Prop bets for Super Bowl include odds Kyle Shanahan blows 28-3 lead

At one U.S. sportsbook, San Francisco 49ers coach Kyle Shanahan is a long shot to blow another 28-3 lead in the Super Bowl. Bookmakers in Indiana and New Jersey are busy stirring up odds on which color of Gatorade will be dumped on the winning coach, and the coin flip is already dividing the betting public.

The annual phenomenon that is Super Bowl prop betting has begun, and when it’s over, millions of dollars will be on the line practically every play.

This week, sportsbooks around the nation released hundreds of different proposition bets on Super Bowl LIV between the 49ers and Kansas City Chiefs. Bookmaker William Hill U.S. boasted of having more than 1,000 ways to bet on the big game. The SuperBook at Westgate Las Vegas on Thursday released 33 pages of wagers and took more than $500,000 in bets in the first 12 hours they were on the board.

“It’s a crazy scene,” said John Murray, executive director for the SuperBook. “It really is.”

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There are the standards:

And there are the more obscure:

Historically, the most popular props with bettors have been some of the simplest offerings like, “Will there be a safety?” or “Will there be overtime?” The betting public loves to back the “Yes” at plus-odds on both. A safety is paying around 6-1, and overtime around 8-1. Roughly 5% of games have gone into overtime, and, according to the Elias Sports Bureau, a safety has been recorded in 0.067% of games.

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The most popular Super Bowl prop bet of all, though, takes place before the game even kicks off: heads or tails on the coin flip. Last year at William Hill sportsbooks, there were more bets on just heads than there were bets on almost every other proposition offered.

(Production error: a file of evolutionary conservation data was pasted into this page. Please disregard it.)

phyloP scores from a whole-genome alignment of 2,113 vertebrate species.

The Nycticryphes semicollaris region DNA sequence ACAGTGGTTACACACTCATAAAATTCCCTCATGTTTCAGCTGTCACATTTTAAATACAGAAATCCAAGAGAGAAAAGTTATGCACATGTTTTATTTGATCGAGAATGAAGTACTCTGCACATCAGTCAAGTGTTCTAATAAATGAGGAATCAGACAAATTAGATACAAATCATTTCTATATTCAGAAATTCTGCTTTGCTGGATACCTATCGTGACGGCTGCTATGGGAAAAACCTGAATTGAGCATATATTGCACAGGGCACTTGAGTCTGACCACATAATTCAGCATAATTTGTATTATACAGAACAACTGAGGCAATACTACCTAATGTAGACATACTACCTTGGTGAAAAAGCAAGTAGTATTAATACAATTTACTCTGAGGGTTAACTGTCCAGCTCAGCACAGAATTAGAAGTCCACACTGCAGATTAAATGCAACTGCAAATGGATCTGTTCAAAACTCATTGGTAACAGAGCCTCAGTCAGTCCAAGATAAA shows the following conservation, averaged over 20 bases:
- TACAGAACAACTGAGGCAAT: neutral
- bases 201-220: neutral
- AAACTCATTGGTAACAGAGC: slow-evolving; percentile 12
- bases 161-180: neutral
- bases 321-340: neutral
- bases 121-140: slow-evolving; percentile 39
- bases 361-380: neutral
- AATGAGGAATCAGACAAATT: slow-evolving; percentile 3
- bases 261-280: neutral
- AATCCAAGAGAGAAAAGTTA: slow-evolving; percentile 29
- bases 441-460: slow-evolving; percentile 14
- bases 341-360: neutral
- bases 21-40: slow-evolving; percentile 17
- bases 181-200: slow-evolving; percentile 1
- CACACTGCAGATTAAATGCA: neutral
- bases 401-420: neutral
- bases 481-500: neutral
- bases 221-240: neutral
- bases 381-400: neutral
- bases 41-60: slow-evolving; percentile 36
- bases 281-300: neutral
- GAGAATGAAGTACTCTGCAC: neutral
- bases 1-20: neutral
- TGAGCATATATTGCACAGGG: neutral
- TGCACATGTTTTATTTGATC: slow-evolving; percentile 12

The betting on the coin flip is already heating up this year. PointsBet told ESPN on Thursday that the coin flip was the most popular Super Bowl prop bet so far “by a good margin.” Just over 50% of the bets were on heads, but the 70% of the early money was on tails, the book said.

The really wild propositions are restricted primarily to offshore sportsbooks, where the over/under on Demi Lovato’s rendition of the national anthem was hovering around two minutes. Offshore, you’ll find odds on anything from if a player will be arrested after the game to how revealing Jennifer Lopez’s outfits will be during her halftime performance.

The American sports betting market is becoming more liberal, too, as it expands into new jurisdictions. In January, the Indiana Gaming Commission authorized the state’s sportsbooks to offer betting on who the Super Bowl MVP will thank first and what color of Gatorade will be dumped on the winning coach. Some New Jersey sportsbooks offered Gatorade betting last year and plan to do so again this year.

Green/yellow has been installed as an early favorite.

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